While the ultimate decision on how or whether to re-open in-person public schools is up to each district, Oneida County Executive Anthony Picente Jr. said he believes schools can reopen safely, noting fewer than 100 children up to age 18 have been confirmed to have COVID-19 in the county so far.
Picente and county Health Director Phyllis Ellis held their first media briefing in two weeks Wednesday, the day Rome City School District Peter Blake announced that the district will start the coming school year remotely only then reassess in early October. Blake cited the difficulty of having enough staff to ensure social distancing, separation and mask wearing; having adequate testing' the difficulty for teachers to prepare both remote and in-person teaching; transportation logistics; and the likelihood that positive tests among students will require many families to face restrictive and hardship-inducing quarantine rules.
The district had previously planned a blend of in-person and remote instruction, and appears to be the first Oneida County district to plan to go all remote.
Along with the daily rundown of newly confirmed cases — three, among the lowest number in weeks — the county released a breakdown by age. It showed that among the 2,148 test-confirmed cases among county residents so far, there have been 101 among ages up to 18.
That includes 27 for 4 and younger, 17 ages 5-9, 20 age 10-14, and 37 14-18.
“Those numbers are miniscule compared to others,” Picente said.
Picente stressed that he respects decisions by school districts because each situation is different, and he’s looking at it from a public health perspective, not as an educator. In addition, it’s ultimately up to parents to decide what’s safest and best, PIcente added.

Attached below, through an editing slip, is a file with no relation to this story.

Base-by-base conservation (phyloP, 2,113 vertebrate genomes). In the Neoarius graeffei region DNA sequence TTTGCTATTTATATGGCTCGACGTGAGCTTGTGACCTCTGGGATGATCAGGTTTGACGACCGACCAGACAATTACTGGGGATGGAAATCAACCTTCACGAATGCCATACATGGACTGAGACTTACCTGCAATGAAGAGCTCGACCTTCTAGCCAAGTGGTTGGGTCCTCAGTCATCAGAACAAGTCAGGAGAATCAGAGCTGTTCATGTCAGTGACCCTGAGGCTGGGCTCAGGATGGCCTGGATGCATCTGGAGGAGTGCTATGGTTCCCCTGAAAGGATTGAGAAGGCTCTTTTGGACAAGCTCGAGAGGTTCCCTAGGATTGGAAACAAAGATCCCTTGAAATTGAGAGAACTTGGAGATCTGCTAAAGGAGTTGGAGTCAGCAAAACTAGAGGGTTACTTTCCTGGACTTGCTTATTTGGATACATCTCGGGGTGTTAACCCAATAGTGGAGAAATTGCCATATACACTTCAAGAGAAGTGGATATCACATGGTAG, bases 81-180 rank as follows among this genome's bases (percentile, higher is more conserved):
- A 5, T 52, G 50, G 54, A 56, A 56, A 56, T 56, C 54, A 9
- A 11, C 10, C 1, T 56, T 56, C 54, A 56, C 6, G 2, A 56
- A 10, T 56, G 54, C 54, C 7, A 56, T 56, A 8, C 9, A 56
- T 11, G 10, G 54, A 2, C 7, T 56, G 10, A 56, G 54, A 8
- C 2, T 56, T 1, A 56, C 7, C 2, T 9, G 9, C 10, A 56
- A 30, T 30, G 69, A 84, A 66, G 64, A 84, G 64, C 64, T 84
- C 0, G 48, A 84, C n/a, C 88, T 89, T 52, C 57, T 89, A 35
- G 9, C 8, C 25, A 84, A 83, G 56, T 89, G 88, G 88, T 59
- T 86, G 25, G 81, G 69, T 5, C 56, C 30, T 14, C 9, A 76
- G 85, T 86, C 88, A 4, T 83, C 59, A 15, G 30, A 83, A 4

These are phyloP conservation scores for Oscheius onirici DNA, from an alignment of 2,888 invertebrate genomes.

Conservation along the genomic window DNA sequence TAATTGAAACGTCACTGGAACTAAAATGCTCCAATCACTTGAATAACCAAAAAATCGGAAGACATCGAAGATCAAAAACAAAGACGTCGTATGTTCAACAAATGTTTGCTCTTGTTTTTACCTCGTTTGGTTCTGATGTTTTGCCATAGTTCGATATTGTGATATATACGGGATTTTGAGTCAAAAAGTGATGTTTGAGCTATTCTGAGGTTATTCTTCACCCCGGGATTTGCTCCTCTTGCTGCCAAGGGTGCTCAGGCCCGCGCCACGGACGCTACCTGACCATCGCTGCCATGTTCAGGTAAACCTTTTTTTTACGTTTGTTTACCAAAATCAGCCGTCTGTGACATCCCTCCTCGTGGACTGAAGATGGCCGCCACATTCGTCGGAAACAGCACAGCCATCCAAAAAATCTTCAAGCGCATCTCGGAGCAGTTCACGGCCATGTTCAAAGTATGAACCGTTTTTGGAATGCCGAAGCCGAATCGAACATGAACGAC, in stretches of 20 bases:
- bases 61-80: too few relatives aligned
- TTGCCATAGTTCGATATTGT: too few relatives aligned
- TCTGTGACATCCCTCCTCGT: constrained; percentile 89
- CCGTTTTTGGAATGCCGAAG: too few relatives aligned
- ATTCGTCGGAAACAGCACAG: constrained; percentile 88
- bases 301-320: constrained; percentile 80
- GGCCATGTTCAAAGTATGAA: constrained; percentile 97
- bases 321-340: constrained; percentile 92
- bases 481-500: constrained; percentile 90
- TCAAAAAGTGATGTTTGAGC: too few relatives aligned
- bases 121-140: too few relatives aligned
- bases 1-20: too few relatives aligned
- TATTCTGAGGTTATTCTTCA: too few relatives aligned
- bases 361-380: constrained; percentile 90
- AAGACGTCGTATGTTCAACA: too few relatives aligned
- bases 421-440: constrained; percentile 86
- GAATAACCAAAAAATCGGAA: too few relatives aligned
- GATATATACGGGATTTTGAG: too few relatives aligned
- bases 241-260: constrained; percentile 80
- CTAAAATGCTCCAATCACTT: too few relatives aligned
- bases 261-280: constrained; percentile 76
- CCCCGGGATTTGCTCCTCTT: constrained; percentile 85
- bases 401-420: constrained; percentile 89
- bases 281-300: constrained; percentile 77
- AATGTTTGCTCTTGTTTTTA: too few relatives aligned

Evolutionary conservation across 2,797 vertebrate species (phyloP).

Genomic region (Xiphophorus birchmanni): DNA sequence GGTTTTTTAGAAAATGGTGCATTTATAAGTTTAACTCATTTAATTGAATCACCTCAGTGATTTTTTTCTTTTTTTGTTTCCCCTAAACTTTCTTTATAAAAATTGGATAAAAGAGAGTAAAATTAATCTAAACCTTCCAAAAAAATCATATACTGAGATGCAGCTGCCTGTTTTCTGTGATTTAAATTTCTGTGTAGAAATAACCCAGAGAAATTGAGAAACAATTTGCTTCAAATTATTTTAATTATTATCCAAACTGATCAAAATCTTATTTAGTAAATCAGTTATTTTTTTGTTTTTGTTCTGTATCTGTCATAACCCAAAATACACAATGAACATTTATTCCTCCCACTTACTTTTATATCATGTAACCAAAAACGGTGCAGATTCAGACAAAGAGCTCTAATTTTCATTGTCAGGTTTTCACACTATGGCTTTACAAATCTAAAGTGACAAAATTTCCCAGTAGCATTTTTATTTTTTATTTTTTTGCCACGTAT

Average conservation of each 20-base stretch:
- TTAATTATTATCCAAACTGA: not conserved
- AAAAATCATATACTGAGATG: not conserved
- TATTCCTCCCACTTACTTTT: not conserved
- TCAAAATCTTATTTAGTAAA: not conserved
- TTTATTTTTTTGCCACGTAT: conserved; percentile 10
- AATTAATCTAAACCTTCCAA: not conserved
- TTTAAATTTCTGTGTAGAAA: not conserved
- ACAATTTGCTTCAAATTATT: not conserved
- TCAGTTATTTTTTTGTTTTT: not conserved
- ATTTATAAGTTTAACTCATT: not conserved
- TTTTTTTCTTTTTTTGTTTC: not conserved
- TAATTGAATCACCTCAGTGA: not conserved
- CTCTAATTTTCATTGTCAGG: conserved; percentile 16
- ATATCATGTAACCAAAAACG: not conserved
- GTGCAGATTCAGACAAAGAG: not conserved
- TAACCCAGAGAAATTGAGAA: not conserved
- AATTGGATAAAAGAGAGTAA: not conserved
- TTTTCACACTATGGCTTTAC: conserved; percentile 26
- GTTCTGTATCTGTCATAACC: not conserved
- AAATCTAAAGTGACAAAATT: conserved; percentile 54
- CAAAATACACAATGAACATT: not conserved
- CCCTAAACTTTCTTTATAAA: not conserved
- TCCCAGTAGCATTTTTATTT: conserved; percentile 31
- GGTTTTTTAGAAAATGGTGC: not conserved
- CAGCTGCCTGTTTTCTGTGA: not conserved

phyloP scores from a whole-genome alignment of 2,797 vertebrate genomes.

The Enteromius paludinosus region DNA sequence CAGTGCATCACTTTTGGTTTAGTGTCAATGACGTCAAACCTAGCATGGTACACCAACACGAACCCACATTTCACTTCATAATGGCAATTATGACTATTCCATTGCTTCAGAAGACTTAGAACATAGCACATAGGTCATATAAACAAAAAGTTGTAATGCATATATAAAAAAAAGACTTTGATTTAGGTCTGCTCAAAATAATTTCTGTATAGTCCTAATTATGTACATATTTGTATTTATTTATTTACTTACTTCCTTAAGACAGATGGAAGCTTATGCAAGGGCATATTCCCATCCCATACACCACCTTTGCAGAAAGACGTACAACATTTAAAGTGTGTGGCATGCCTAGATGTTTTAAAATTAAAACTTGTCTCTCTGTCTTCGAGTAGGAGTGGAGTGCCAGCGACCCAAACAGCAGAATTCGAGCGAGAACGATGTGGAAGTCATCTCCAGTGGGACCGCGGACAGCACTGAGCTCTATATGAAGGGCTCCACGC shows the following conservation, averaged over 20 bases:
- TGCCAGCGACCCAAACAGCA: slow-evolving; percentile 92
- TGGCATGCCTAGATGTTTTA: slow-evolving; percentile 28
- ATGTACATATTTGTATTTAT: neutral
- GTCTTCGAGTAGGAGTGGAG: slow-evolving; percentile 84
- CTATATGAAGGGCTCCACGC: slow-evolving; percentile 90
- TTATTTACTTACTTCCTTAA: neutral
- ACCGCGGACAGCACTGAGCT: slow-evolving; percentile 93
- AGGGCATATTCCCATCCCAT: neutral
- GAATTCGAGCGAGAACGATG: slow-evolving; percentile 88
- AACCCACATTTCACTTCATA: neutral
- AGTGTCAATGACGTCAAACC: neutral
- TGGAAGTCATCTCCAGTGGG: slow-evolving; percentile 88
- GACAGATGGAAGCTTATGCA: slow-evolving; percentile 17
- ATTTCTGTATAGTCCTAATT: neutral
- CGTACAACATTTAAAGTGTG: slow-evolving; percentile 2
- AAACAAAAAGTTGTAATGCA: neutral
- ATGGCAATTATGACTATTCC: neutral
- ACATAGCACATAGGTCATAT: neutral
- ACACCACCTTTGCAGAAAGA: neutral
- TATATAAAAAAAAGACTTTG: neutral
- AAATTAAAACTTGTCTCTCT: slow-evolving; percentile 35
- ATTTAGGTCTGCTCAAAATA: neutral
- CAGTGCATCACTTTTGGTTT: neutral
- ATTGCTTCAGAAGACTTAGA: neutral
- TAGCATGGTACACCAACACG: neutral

But it’s clear that with a postive-test infection rate of 1.1 percent, ample hospitalization and intensive-care-unit space available and other indicators, that Oneida County is as safe as anywhere and safer than most for opening schools, Picente said.
“We know to handle this virus and how to control it,” he said.
“in terms of school safety, i if any place can open safely i believe it’s here in Oneida County and certainly the Mohawk Valley as a whole.”
There are reasons beyond education to have schools reopen in some fashion, said Picente said. He said the county is continuing to operate a day care help line, and noted that for many parents, having schools remain closed can present a hardship regarding child care, while internet access is a hurdle in many rural and some urban areas.
As of noon Wednesday, the county had 117 known active cases, 1,915 resolved cases, and 1,023 people in mandatory quarantine.
About 800 of the people under quarantine orders are travelers subject to New York state’s order for a 14-day quarantine for people from states with a high infection rate, Ellis said during the briefing.
As of Wednesday, eight county residents were hospitalized with COVID-19: Two at Rome Memorial Hospital, five in the Mohawk Valley Health System, and one outside the county.
Regionally, the Mohawk Valley had a positive-test rate of 0.9 percent over the previous seven days, same as the state average, and its new-case average over seven days per 100,000 residents was 3.27, also matching the state as a whole.
Picente also said he believes gyms and facilities such as bowling alleys can open with proper precautions but his hands are tied because that’s a state decision.
He also renewed a call for federal help for states and local governments, adding that the 2021 county budget will be “lean and stripped down,” and that 2022 may be affected as well.
County legislators on Wednesday approved a plan Picente proposed in July for an early retirement incentive for employees who meet age and length-of-service criteria. It can now be formally offered.